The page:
Monday, May 16, 2011

Gertrude Stein says "It is not clarity that is desirable but force.

Clarity is of no importance because nobody listens and nobody knows what you mean no matter what you mean, nor how clearly you mean what you mean. But if you have vitality enough of knowing what you mean, somebody and sometime and sometimes a great many will have to realise that you know what you mean and so they will agree that you mean what you know, what you know you mean, which is as near as anybody can come to understanding any one."
                                            from "Henry James," by Gertrude Stein, written in 1932-3

Stein is writing about, first, "clarity," by which she means, for instance, approaching writing a novel with the outline done, then writing with the trail for the reader well-lit and the ending clear. No matter how magnificent the writing is, or what points the writer may have intended to make, this kind of writing is, ultimately, forgettable, "nobody listens." It is, as Richard Foreman would say years later, the kind of art that puts readers or viewers to sleep, because they know what will happen (see my post from May 4, "find the heretofore un-mapped"). But, second, Stein writes about the kind of writing that she wishes to do, and does, (unless she is overwhelmed by audience... see my post from April 7, "artist, audience, performance").  This second kind of writing comes of "vitality" (and is met, she suggests, with "vitality" from the reader) because you know what you mean. That is, the expression comes from somewhere inside you, as you write, and, like Hemingway's "truest" writing, cannot be prescribed, pre-planned, does not describe, but keeps the writer, and the reader, in the present moment of reading. This is why it can be so important for us to hear Stein's work being read... because the sounds keep the reader feeling that she "mean[s] what" she "know[s]."  The reader is not, then, de-coding Stein, but walking, as my poetry Professor Robert Weisberg said once about reading T.S. Eliot, around the poem [or the prose] as if it were a sculpture.  Stein wants you to walk around the words, hearing them, staying awake, and be "as near as anybody can come to understanding any one." Which is, after all, at least part of the point....

The reason I am interested in the "force" of Stein's writing today is... a new exhibit at the San Francisco Contemporary Jewish Museum, called "Seeing Gertrude Stein: Five Stories." The show features Stein in her own world, the one of her own making, and it begins with Stein reading from her work "Picasso." It starts with her voice.  And then it proceeds to her writing, her friends, to Alice B. Toklas, the life they created together in Paris and the countryside, and brings together art-work, first editions, photographs and videos that have never shared the same space. There is a wonderful photo of Stein in a Balmain velvet suit at his fashion show, and another one of Stein and Toklas, about 3 years into their relationship, tanned and laughing and dressed in matching flowered dresses. Go. See it. There will also be a show at SFMOMA opening later this week about the Steins....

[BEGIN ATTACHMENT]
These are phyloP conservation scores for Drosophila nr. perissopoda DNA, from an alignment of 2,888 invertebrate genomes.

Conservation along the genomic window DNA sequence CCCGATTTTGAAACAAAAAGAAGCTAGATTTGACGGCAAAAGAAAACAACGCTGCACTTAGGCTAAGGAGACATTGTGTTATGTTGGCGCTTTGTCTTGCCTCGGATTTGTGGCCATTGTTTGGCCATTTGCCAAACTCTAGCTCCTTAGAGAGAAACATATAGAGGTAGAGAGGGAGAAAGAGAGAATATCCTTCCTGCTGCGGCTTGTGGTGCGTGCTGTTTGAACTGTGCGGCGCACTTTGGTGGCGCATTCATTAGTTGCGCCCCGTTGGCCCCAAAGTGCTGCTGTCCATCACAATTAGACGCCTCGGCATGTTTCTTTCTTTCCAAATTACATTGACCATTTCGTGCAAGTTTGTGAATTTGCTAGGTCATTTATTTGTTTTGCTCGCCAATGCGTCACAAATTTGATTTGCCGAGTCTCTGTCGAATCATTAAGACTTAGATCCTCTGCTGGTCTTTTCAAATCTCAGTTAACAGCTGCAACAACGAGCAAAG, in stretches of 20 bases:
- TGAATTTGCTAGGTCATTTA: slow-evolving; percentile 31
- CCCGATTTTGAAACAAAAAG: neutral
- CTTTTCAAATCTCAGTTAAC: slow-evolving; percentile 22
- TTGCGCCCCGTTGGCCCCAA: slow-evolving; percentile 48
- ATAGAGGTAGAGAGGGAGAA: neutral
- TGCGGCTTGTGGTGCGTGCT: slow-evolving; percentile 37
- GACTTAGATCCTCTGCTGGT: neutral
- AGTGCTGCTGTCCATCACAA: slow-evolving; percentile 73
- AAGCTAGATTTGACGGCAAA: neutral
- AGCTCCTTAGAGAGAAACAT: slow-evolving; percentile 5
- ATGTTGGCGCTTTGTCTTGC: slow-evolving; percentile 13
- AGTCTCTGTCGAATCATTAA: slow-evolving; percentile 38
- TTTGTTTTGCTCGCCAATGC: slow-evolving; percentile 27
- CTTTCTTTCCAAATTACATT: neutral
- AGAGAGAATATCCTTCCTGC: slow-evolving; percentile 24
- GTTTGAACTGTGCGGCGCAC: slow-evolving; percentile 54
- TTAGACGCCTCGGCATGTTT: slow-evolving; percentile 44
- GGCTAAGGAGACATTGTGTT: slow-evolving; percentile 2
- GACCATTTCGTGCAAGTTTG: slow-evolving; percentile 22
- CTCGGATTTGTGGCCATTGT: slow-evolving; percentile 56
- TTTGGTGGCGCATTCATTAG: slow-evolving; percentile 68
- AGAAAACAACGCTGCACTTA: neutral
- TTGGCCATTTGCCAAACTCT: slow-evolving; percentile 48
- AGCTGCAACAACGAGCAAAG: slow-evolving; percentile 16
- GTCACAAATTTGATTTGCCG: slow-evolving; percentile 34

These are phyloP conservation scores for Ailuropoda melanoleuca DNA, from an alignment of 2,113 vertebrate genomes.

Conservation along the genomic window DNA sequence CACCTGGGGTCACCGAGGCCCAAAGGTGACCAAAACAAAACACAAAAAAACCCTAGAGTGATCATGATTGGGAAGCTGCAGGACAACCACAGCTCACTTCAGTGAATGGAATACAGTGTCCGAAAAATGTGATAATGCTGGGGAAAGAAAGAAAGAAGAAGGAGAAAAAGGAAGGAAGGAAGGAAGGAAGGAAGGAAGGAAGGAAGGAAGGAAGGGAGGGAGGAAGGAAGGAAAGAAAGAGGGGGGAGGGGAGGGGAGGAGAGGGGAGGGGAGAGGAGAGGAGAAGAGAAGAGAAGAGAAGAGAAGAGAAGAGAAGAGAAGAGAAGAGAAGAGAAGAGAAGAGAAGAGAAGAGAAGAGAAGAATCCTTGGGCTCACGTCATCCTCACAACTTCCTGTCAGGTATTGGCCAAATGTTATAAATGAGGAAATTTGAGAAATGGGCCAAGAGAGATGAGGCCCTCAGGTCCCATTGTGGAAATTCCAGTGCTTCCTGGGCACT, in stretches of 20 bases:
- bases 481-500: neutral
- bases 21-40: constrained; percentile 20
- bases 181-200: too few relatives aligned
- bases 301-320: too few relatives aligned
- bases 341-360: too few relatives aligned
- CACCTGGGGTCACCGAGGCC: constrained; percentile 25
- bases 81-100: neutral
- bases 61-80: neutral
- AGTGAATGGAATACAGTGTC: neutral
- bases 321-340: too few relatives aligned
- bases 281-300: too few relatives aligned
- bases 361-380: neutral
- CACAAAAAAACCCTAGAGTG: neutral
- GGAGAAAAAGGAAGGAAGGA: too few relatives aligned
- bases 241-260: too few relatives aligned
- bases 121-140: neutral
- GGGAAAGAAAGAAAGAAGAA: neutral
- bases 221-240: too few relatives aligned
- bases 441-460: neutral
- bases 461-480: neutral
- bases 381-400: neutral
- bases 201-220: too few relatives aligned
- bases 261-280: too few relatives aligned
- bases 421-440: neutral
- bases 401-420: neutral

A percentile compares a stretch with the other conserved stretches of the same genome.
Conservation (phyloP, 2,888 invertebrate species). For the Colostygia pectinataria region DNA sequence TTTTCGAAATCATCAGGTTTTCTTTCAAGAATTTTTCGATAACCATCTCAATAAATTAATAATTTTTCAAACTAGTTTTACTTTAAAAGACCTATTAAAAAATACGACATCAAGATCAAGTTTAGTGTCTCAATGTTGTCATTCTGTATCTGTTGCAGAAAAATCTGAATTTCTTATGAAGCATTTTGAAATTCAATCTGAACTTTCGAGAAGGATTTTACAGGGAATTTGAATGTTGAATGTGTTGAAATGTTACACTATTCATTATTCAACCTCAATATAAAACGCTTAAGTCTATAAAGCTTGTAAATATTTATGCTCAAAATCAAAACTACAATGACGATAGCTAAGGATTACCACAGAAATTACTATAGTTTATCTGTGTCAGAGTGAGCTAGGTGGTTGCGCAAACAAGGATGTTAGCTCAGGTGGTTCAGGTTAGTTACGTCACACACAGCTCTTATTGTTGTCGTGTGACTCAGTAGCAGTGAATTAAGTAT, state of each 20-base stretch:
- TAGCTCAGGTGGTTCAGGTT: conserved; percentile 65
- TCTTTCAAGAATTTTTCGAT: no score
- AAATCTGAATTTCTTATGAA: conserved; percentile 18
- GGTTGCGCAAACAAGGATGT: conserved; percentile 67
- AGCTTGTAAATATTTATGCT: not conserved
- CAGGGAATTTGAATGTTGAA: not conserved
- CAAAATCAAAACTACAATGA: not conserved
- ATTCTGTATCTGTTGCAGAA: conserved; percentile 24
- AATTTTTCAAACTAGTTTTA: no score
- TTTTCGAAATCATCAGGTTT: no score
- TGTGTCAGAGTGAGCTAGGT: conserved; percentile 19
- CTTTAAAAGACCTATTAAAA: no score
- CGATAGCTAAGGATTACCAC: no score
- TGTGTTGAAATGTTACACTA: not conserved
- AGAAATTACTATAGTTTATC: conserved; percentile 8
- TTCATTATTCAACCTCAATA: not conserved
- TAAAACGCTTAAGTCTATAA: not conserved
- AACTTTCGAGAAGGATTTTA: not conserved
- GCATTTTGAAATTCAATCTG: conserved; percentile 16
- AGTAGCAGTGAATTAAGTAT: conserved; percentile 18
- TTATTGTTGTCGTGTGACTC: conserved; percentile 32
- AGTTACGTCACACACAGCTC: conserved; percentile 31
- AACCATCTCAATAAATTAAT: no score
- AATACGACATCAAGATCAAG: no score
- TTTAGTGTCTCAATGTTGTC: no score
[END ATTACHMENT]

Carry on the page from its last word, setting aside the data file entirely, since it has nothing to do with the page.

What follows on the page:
Years ago, we went to see Stein's house in Bilignin. At the time, it was lived in, and the residents were not willing to take us indoors, but we did walk along the terraces, and see the views and the gardens. It was beautiful.  Afterwards, we drove down to the road below and took a photo of the house (below) and remembered what we had read, once, about the way residents of the town loved her and sheltered her in World War II: one of them said "credit for her until hell freezes over."

3 comments:

  1. Yay the SFMoma show on Gertrude Stein is opening soon: http://twitter.com/#!/SFMOMA
    SO excited, are you going soon???

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  2. You're being overly-friendly to Stein. She meant that clarity, in the sense of communicating ideas, was pointless. She proved that she meant this by always writing in a way that obscured communication, including the passage you quoted.

    You write sentences that communicate meaning, which proves you don't really believe Stein.

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  3. True, I write sentences in acceptable grammar. But I am not trying to write poetry! If I were, I would have been happy to write this one-sentence Tender Button, called "A Petticoat":

    A light white, a disgrace, an ink spot, a rosy charm.

    That's it. I think it could be about coded love, sexuality, embarrassment, discovery. I love to play with what she is writing. I think that's the point... to notice the words and the rhythms and hear them in your head. But then here is part of a letter to Thornton Wilder (who had helped Stein with publishers):

    "... now that you are in Chicago is the University Press pleased with our book and do they want to do the four in America [another book]. Alice says we must not frighten them I ask to hear so that I may take the ms. along for proofreading, Alice says we must not frighten them..." (2 April 1936)

    Alice B. Toklas was worried that Gertrude Stein's writing would be too radical... and that the press would not want to take a chance on another book. In the end, Stein published a good deal of her own work, and after her death Toklas published even more. The desire to communicate? Very strong. It's what we each take away from the readings that matters. Maybe she's just not for you... but I warn you, she will take you by surprise some day if you give her a few more chances.

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